Hockey Gods


No similar Images were found.


Uploaded By: PRESIDENT on July 2nd, 2023

James George Aylwin Creighton - Born June 12, 1850 in Halifax, Nova Scotia – Died June 27, 1930 in Ottawa, Ontario was a Canadian lawyer, engineer, journalist, parliamentary reporter, author, athlete and ice Hockey pioneer.

James Creighton is considered the "Father of Organized Hockey,"
although he never claimed that honour.

James Creighton was educated at Halifax Grammar School, where he graduated at age 14, then earned an arts degree with honours from University of King's College in 1868. Creighton had played sports during his boyhood in Halifax, where a free-wheeling, stick-ball game called "ricket", "shinny" or occasionally "Hockey", was played on ice outdoors with any number of players.

In 1872 he moved to Montreal from Halifax to study & work in engineering. Creighton sometimes acted as a figure skating judge at the Victoria Skating Club's Victoria Skating Rink. As a member of the Club, he organized early morning sessions of informal ice Hockey at the rink with his friends from McGill University, Montreal Amateur Athletic Association clubs and members of the Victoria Skating Club, which played an instrumental role in the formative stages of ice Hockey.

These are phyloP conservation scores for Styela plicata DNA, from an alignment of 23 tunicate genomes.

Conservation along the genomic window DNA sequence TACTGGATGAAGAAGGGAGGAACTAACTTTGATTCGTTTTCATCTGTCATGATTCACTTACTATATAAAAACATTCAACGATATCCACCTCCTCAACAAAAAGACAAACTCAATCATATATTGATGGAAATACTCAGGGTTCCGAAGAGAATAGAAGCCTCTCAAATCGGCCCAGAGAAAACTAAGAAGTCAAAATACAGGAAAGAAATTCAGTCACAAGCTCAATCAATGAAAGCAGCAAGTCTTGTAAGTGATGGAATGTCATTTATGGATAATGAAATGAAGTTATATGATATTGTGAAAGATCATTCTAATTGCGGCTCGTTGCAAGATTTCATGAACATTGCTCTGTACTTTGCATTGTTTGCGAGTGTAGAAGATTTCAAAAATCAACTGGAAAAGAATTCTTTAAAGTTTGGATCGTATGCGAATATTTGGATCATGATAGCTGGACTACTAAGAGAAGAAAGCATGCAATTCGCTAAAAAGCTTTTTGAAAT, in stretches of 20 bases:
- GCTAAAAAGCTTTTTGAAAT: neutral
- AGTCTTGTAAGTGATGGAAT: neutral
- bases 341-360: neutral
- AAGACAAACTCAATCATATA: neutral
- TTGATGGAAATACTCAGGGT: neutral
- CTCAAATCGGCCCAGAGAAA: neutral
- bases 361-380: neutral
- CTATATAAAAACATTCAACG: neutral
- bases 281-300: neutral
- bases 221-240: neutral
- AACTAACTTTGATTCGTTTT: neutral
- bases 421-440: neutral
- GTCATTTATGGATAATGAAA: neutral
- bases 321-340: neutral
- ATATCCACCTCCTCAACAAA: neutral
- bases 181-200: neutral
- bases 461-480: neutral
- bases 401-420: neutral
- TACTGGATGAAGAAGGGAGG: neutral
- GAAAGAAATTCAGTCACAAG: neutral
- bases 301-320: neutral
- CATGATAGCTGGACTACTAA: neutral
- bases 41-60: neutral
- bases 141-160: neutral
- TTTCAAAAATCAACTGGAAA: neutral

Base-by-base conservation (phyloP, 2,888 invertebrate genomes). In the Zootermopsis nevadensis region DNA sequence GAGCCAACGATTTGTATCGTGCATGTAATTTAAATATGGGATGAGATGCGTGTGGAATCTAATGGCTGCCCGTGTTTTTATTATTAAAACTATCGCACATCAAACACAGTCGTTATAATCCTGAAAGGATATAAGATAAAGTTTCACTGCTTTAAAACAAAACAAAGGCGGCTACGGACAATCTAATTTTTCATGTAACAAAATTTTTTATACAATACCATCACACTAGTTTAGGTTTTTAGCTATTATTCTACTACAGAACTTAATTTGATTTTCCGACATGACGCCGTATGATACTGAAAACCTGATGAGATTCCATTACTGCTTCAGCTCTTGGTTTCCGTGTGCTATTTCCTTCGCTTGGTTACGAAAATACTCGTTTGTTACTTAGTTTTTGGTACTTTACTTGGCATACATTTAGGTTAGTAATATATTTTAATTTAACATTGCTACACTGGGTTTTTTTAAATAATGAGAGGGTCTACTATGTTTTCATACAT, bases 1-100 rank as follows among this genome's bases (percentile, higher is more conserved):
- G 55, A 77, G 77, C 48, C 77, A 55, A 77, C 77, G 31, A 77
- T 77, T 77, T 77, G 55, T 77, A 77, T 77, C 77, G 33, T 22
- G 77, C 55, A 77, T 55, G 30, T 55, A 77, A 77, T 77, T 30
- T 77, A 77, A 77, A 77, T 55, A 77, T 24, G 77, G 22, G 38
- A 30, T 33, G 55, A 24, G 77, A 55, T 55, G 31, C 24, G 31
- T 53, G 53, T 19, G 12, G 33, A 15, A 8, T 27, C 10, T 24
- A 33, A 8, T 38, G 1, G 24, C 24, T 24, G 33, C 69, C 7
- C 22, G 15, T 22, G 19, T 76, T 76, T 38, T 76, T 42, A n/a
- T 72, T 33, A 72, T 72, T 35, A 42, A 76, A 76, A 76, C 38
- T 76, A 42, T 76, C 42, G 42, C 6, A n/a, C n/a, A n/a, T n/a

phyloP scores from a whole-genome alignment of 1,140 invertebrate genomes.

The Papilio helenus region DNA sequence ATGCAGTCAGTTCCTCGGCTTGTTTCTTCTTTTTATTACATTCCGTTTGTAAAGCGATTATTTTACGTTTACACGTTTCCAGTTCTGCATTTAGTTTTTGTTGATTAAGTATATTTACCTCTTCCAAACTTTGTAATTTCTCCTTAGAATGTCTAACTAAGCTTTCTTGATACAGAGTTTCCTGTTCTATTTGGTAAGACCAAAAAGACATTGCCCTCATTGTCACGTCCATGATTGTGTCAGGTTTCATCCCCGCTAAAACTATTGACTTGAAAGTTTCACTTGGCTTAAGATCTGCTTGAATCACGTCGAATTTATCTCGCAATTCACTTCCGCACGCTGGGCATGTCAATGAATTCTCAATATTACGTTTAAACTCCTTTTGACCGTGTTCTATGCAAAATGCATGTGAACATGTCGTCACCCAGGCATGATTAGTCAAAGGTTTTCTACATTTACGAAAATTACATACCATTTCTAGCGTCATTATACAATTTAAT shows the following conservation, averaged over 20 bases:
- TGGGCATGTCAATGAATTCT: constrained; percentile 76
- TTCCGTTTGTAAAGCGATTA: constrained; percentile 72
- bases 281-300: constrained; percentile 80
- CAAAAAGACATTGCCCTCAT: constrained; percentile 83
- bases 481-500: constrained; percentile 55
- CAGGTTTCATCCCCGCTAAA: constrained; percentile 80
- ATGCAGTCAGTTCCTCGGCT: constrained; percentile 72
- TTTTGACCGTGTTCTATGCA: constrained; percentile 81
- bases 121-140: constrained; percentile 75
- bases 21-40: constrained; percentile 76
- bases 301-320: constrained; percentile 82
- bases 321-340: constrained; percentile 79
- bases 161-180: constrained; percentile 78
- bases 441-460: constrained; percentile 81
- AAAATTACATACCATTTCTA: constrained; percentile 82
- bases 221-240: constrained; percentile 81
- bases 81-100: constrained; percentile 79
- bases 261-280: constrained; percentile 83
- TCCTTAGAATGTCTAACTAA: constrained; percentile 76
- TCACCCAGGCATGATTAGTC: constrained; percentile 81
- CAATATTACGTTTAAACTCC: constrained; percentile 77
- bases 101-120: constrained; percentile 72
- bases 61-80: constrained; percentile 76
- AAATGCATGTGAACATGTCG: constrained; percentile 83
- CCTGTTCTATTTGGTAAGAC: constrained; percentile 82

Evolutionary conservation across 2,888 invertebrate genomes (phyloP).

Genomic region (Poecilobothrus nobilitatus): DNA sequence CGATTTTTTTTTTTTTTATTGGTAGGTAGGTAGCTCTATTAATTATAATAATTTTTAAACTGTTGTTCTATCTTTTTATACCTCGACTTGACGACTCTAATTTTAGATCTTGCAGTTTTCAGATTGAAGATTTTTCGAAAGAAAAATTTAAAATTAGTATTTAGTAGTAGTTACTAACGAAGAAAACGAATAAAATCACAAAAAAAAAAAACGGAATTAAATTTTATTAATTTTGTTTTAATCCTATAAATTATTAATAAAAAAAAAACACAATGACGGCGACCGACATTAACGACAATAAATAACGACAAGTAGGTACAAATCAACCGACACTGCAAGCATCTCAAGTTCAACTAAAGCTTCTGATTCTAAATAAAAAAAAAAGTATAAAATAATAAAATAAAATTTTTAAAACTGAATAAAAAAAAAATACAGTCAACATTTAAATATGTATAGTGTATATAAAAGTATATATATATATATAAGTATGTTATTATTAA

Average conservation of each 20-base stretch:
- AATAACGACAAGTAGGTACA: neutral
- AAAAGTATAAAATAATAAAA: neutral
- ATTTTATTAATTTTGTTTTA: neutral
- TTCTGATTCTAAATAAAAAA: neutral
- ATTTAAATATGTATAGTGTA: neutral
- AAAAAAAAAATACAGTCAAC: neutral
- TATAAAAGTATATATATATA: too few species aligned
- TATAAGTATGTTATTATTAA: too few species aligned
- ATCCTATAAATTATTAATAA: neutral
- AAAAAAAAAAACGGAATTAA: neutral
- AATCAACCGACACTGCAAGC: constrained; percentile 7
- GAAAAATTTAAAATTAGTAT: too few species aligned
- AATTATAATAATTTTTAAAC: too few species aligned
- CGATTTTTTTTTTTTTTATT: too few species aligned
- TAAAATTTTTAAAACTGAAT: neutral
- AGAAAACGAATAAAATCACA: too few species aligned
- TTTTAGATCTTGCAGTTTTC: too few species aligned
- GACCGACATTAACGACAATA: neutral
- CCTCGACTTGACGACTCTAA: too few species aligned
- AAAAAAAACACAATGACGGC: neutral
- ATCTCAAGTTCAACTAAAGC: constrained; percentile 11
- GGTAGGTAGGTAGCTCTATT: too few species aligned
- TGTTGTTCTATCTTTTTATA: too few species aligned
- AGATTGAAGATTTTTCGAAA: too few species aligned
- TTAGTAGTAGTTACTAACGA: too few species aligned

It was here that Creighton captained of one of the two teams that participated in the first recorded indoor game of organized ice Hockey on March 3, 1875 at the Victoria Skating Rink. His nine-man team representing the Montreal Amateur Athletic Association Football Club won two "games" (goals) to one over the Victoria Skating Club led by Charles Torrance.

James Creighton is also credited with the 1st recorded Ice Hockey assist during a game on February 26, 1877 between the Metropolitan Club against members of the St James' Club. The Montreal Gazette published on February 27, 1877, unfortunately for the St. James' men, Creighton made some admirable play into Geddes' hands, who put the ball through in a twinkling, thus scoring the second game for the Metropolitans - Geddes was Charles Geddes, a teammate.

On the Hockey rink, Creighton was praised for his ability to pass the flat, circular piece of wood in use at the time as a puck and for his attempts to initiate combination play. In 1876, while he was captain of a team from the Montreal rugby football club, of which he was vice-president, it was noted that he played "offside," or ahead of the puck carrier, evidence that early Montreal games were played under the newly formed Field Hockey Association and rugby rules, rather than the so-called Halifax rules, which permitted forward passing.

After Creighton had established Ice Hockey with the Victoria Skating Club and MAAA clubs of Montreal, he enrolled at McGill in 1877 to earn a law degree.
From 1877 to 1881, he was very involved in journalism, writing for The Montreal Gazette, Scribner's Magazine and various other publications. Creighton served as correspondent for The Gazette in the press gallery of the Canadian House of Commons. This experience and legal training led to his appointment on March 3, 1882 as law clerk to the Canadian Senate, a position he would hold for 48 years.